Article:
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TalkingNutrition

Providing perspectives on recent research into vitamins and nutritionals

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The changing face of the omega-3 category

By Keri Marshall MS, ND

There are over 30,000 published scientific papers on omega-3 long chain polyunsaturated fatty acids, making them the most researched micronutrient in the world.[1] Omega-3s are an essential part of daily nutrition, playing a critical role in supporting human health across different life stages. DHA (docosahexaenoic acid) provides important brain and eye health benefits, while EPA (eicosapentaenoic acid) and DHA together promote cardiovascular health. Numerous observed and randomized clinical trials have shown that intake of EPA and DHA may help reduce the risk of cardiovascular disease developing via:

- Reduction of blood triglycerides (TGs)

- Decrease in resting heart rate, blood pressure and inflammation

- Improved vascular function[2],[3].

There is a significant body of evidence to demonstrate that the benefits of EPA and DHA are supported by a recommended intake of at least 250 milligrams (mg) per day. However, the majority of adults worldwide do not meet the recommended intake and are nutritionally deficient in omega-3s,[4] with most people consuming less than 100mg of EPA and DHA per day. The suboptimal intake level is largely due to the lack of oily fish in modern diets, and experts agree that people are not consuming enough EPA and DHA daily.

A recent DSM survey that interviewed 11,000 respondents across ten countries highlighted that motivations for purchasing omega-3 vary considerably depending on factors such as age, gender, geography and attitudes to health and wellbeing, and demonstrates that a targeted approach must be taken in order to appeal to consumers in specific markets. For example, Russian consumers also associate omega-3 with immunity and Italian consumers tend to be more seasonal with their consumption patterns and associate omega-3 with health benefits such as overall health and cardiovascular health. In contrast, consumers in the UK are less seasonal with their consumption patterns and associate omega-3 closely with joint health.

MEG-3® Ultra, a new addition to DSM’s nutritional lipids portfolio, offers highly customizable EPA and DHA combinations containing up to 85% omega-3 from clean, wild ocean fish oil. MEG-3® Ultra has been developed to reinvigorate the omega-3 supplements category and help dietary supplement manufacturers connect their brand to health-conscious populations. It can help create appealing omega-3 products that are tailored across different life stages and health benefits, such as brain and heart support.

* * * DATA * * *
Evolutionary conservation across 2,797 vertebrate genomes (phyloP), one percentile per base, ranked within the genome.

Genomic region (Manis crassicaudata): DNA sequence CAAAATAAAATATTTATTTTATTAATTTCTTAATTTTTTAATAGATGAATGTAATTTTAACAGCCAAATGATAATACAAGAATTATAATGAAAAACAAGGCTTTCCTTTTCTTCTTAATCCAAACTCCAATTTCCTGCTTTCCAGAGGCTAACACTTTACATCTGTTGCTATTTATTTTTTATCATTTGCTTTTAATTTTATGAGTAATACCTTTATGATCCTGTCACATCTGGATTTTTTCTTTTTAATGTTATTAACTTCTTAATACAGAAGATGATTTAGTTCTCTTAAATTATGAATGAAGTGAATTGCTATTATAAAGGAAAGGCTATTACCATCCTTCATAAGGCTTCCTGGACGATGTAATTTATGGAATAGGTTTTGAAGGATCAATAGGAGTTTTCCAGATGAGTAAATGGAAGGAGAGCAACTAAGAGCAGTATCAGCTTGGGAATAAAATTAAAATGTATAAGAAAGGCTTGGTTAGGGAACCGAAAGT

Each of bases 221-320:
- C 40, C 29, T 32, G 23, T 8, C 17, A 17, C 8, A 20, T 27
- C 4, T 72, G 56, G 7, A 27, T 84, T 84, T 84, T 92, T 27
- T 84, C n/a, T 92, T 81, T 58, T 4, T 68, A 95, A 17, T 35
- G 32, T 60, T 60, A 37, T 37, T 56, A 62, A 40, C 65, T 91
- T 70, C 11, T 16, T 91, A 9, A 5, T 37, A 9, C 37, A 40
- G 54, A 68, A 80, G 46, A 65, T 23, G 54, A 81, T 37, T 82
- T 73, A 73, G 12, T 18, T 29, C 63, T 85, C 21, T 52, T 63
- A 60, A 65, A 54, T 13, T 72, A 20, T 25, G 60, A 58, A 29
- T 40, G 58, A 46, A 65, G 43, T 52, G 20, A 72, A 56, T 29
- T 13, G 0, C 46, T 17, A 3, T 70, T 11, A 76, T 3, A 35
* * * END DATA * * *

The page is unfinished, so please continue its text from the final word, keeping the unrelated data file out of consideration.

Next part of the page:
MEG-3® Ultra is powered by the highly advanced and radically efficient 3C Technology - Concentrated, Customized, Consistent -, which isolates and purifies EPA and DHA in higher concentrations, allowing for the development of smaller and easier to swallow pills, three times greater potency, and improved color clarity. The greater concentration helps reduce costs for encapsulation, transport, and display of finished supplements. DSM 3C Technology is also reliable and consistent, as it offers a robust supply chain that’s less dependent on sourcing location or raw material variations.

DSM is the leading global supplier of both marine and unique vegetarian based omega-3 ingredient solutions. A trusted partner, DSM uses its unparalleled expertise, global network of Nutrition Innovation Centers and investment in consumer insights to create customer brand-centric innovations and provide services and solutions that help its customers innovate and grow.

For more information on MEG-3 Ultra and 3C Technology, click here

Stay tuned for other Talking Nutrition blogs on supporting cardiovascular health.

 

[1] 30,995 citations found in PubMed for omega-3 PUFA (DHA, EPA), 3 May 2016 (search terms: omega-3, fish oil, cod liver oil, eicosapentaenoic, docosapentaenoic and docosahexaenoic acids).

[2] Lavie CJ, Milani RV, Mehra MR, Ventura HO. Omega-3 Polyunsaturated Fatty Acids and Cardiovascular Diseases. J Am Coll Cardiol 2009;54:585-94.

[3] Deckelbaum RJ, Leaf A, Mozaffarian D, Jacobson TA, Harris WS, Akabas SR. Conclusions and recommendations from the symposium, Beyond Cholesterol: Prevention and Treatment of Coronary Heart Disease with n-3 Fatty Acids. Am J Clin Nutr 2008;87(6):2010S-2S.

[4] Stark et al., Global survey of the omega-3 fatty acids, docosahexaenoic acid and eicosapentaenoic acid in the blood stream of healthy adults, Progress in Lipid Research, 20 May 2016


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